It’s been just over a week here on South Caicos and time has flown by! The first thing I noticed on the plane ride to Providenciales is the amazing teal color of the water. It’s crystal clear, turquoise blue, and so nice and warm. The staff were all so welcoming when we arrived and clearly very excited to see us. It’s been several months since the Center for Marine Resources has been able to host students due to the damage from Hurricanes Irma and Maria, so the staff were all eager to have us back.
The biggest change from our life at home is the limited use of freshwater. The Center catches all of its own freshwater from rainwater, but it doesn’t rain much on South Caicos. Therefore, freshwater is not exactly plentiful. We can only take one freshwater shower per week, so we’ve adapted to showering in saltwater most of the time. It takes some getting used to, but it’s worth it for getting to study abroad on a tropical island.
We’ve already been in the field several times, whether for recreational dives or snorkels, or to ID all the marine life we learned about in class. We’ve seen everything from great barracuda to Hawksbill sea turtles to donkey-dung sea cucumbers. Some sites have been completely demolished from Hurricane Irma and others you can notice the damage, but coral and marine life still thrives. The water here is by far the clearest I’ve ever been in and the visibility is amazing. I think it’s really cool that we learn how to identify a lot of the marine life we’ll see before going out on dives. I think it makes it more interesting when you know what fish you’re seeing rather than just passively observing all the different fish around you.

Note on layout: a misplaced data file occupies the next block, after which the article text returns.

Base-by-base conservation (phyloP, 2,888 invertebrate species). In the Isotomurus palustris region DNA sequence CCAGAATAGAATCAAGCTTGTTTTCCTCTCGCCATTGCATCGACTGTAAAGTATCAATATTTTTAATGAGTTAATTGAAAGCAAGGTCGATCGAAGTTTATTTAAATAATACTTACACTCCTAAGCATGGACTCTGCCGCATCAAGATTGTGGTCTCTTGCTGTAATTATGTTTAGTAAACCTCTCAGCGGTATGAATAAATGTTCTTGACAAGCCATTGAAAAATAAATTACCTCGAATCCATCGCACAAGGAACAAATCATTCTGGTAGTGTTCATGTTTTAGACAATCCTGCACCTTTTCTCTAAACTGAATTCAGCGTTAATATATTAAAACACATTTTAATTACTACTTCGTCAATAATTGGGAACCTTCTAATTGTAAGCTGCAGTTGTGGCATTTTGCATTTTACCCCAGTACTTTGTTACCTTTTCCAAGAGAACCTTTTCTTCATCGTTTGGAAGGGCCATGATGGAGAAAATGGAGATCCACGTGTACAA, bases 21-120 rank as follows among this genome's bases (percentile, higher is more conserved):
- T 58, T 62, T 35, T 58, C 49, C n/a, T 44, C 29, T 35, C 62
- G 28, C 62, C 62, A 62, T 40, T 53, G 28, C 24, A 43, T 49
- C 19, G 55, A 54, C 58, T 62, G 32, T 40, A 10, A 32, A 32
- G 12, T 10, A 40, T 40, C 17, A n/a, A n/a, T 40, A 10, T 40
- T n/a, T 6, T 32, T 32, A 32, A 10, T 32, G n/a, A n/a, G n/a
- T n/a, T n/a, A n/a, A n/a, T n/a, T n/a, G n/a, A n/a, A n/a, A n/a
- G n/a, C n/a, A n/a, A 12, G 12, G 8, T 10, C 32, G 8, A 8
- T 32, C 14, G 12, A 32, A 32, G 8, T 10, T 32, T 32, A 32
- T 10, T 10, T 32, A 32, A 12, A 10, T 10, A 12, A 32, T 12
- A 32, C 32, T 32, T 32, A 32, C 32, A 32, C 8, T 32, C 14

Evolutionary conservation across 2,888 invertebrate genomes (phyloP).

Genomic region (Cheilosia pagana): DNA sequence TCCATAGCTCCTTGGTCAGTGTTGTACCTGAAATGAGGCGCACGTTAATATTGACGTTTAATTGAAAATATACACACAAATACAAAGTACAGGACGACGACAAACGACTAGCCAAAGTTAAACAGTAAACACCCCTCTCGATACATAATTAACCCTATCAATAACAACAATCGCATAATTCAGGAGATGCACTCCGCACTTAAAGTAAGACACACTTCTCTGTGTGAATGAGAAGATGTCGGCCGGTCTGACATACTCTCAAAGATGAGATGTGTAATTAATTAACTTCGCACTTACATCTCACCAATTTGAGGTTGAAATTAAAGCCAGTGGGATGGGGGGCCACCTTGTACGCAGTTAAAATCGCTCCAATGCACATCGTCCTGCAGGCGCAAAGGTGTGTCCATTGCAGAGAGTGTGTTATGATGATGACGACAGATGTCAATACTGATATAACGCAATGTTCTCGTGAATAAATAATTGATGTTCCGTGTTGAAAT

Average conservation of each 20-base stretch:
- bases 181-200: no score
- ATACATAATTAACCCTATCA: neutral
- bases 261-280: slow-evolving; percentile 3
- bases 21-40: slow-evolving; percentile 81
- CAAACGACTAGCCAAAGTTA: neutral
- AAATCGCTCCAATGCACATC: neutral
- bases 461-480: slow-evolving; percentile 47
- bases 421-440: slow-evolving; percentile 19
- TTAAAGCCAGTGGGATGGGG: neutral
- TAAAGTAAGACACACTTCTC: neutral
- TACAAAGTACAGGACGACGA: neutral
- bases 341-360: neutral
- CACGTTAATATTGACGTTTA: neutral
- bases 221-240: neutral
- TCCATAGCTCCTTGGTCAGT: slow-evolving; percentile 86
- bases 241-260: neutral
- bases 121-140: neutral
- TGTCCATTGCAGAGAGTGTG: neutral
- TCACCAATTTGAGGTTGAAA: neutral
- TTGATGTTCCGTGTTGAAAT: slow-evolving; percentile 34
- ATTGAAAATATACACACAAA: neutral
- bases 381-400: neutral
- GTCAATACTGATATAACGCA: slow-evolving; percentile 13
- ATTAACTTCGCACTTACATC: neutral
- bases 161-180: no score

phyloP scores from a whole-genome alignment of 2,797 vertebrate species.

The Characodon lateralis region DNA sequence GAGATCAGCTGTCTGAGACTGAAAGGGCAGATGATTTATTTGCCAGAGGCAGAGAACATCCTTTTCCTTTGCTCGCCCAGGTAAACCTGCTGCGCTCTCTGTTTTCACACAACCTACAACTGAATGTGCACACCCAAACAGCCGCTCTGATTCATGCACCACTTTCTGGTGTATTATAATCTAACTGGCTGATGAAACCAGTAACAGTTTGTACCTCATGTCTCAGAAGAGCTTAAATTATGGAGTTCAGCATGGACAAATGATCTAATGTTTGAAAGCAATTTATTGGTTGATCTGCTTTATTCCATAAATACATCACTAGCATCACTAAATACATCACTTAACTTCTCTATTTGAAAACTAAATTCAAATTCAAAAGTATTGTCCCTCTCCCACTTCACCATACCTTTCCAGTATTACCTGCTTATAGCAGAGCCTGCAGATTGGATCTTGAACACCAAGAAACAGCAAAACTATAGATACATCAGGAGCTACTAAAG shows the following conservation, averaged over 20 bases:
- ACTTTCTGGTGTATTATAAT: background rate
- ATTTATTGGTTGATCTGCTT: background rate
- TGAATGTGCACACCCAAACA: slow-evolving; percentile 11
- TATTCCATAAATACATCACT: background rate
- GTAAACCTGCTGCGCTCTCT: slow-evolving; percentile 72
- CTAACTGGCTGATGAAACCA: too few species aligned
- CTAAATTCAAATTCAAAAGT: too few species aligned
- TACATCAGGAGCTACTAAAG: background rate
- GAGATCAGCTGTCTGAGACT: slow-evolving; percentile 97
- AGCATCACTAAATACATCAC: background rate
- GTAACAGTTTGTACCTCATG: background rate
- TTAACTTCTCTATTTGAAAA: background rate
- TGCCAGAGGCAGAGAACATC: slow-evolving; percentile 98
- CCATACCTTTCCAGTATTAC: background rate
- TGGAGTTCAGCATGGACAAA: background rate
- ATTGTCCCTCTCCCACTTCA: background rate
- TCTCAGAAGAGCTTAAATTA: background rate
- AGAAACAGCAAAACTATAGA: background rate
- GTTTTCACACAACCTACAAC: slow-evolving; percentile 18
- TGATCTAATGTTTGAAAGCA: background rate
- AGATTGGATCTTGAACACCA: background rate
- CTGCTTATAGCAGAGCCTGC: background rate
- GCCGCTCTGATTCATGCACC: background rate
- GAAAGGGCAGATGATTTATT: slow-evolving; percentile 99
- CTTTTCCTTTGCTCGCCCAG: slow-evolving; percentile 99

On Saturday, we had our first community engagement activity of the session. Due to the hurricanes, the Center hadn’t been able to host members of the community since last September, so the kids were all very excited to come swim and play. We had swim lessons, arts and crafts, science, board games, sports, and even more going on for the two hours. I witnessed some children from the community get really into colored volcanoes at the science table. They’re all so full of energy and ready to learn, so we all had a blast hosting them.
The people who live on the island, called “belongers” in TCI, are all so nice. Most of them know of SFS and are excited to meet the new students, and we’re always really excited to say hello to new people. The island in general is super friendly, very small, and fairly quiet. Another quirk of living on a remote island is the availability of food. Food only comes once every two weeks on a big boat, therefore making fresh food hard to come by. However, the cooks at the Center do a great job of making the most of what is available. We’ve had burritos, pasta dishes, breakfast quesadillas, veggie burgers, rice and beans, sweet potato fries, and more. There are meat options too, but I’ve had plenty of vegetarian options for me.
Our time here has only just begun but is already flying by. I’m lucky enough to be staying here for the next summer session as well, but I will be sad to see a lot of these people go in just a few weeks. Despite the lack of amenities from what we may experience back home, island life is proving to be fantastic and we’re all very excited to delve deeper into our studies and experiences here.